UPDATE: Pastor Hopes to Move Growing Church to a New Home

The Rev. Tony Lee, center, leads Community of Hope church services at The Legend Restaurant and Night Club in Prince George's County.
The Rev. Tony Lee, center, leads Community of Hope church services at The Legend Restaurant and Night Club in Prince George's County. (By Bill O'leary -- The Washington Post)

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By Hamil R. Harris
Washington Post Staff Writer
Sunday, July 30, 2006

The Rev. Anthony Lee stood on the dance floor of The Legend Restaurant and Night Club in Temple Hills on Easter Sunday and welcomed about 50 people to a new style of worship -- one that was started to attract young adults and teenagers turned off by the traditional church experience.

Three months after starting Community of Hope church, Lee is looking to move the church. The congregation has grown to nearly 200 members, and another 200 routinely show up to worship at the 10 a.m. and 12 p.m. services each Sunday.

"The church has really grown," said Lee after Wednesday night's Bible study, where almost 100 people came out to Overlook Elementary School in Temple Hills. (During the week, The Legend still operates as a nightclub.) "God has blessed us with a lot of hard-working people who come and share their gifts and talents."

Lee said the congregation is diverse -- different ages, different walks of life. But the most exciting part of his ministry, he said, is that 80 of the church's members were not members of any congregation before they came to Community of Hope.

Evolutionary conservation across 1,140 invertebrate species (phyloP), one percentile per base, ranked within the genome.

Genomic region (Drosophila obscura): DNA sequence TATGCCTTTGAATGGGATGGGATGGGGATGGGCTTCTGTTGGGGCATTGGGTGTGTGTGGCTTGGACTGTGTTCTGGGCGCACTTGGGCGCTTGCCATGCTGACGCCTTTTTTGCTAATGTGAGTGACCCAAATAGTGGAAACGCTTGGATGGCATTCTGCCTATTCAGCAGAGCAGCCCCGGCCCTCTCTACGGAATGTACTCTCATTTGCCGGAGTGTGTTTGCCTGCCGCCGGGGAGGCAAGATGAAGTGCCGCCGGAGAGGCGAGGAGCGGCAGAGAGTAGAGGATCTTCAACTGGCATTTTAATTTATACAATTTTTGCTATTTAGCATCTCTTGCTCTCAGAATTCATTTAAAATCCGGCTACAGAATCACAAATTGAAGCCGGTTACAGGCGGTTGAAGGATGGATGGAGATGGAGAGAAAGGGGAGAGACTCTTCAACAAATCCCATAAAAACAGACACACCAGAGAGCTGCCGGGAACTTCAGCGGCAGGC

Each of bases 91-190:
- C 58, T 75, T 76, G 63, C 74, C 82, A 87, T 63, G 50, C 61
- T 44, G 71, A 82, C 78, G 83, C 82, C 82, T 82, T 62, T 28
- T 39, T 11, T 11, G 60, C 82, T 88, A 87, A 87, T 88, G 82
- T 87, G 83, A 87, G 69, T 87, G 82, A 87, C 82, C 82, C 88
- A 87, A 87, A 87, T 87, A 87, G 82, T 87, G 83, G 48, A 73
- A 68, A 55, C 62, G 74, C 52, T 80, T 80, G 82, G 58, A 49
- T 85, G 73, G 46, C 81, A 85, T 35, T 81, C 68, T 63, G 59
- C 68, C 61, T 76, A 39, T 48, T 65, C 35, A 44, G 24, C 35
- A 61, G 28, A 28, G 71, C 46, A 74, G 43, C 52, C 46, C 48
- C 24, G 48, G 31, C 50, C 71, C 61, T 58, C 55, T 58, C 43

"I haven't been to church in 13 years, and all of a sudden I jumped up and joined a church," said Carlton Moxley, a pianist from Southeast Washington. He learned about the church from a newspaper article.

Ron and Akiva Kirkland came from their home in Fairfax County to attend Bible study in Overlook's auditorium and cafeteria. They first heard about the church from Lee, who married the couple two weeks ago. (A family friend recommended the minister to the couple for premarital counseling.)

"We were looking for someone who we could relate to," said Akiva Kirkland, 27. Ron Kirkland, 26, said he was drawn to the church because Lee "does an excellent job with the youth." From encouraging casual dress to organizing programs for young men who don't have fathers, Lee said the focus of his ministry is to communicate to young people that they have a church home.

On Wednesday, his Bible study lesson was taken from an Old Testament story about a man who was the servant of a king and a man who was a leper locked outside of the city. "There are certain parts of our life where we feel like we are in the city and there are parts of our life where we feel like we are outside the city," said Lee, dragging a big brown box in front of him to represent a gate. "It is not about all your connections. We spend all of our time trying to get connections in the city instead of trying to get connected to God."

As Lee spoke, stood on tables and leapt from the stage, Brian Glenn, 11, and his 10-year-old brother, Brandon Glenn, listened intently. The boys' father, Brian Glenn, 46, of Suitland, said this is the reason why he joined the church. "I love it. He breaks it down in a way where you can understand it."

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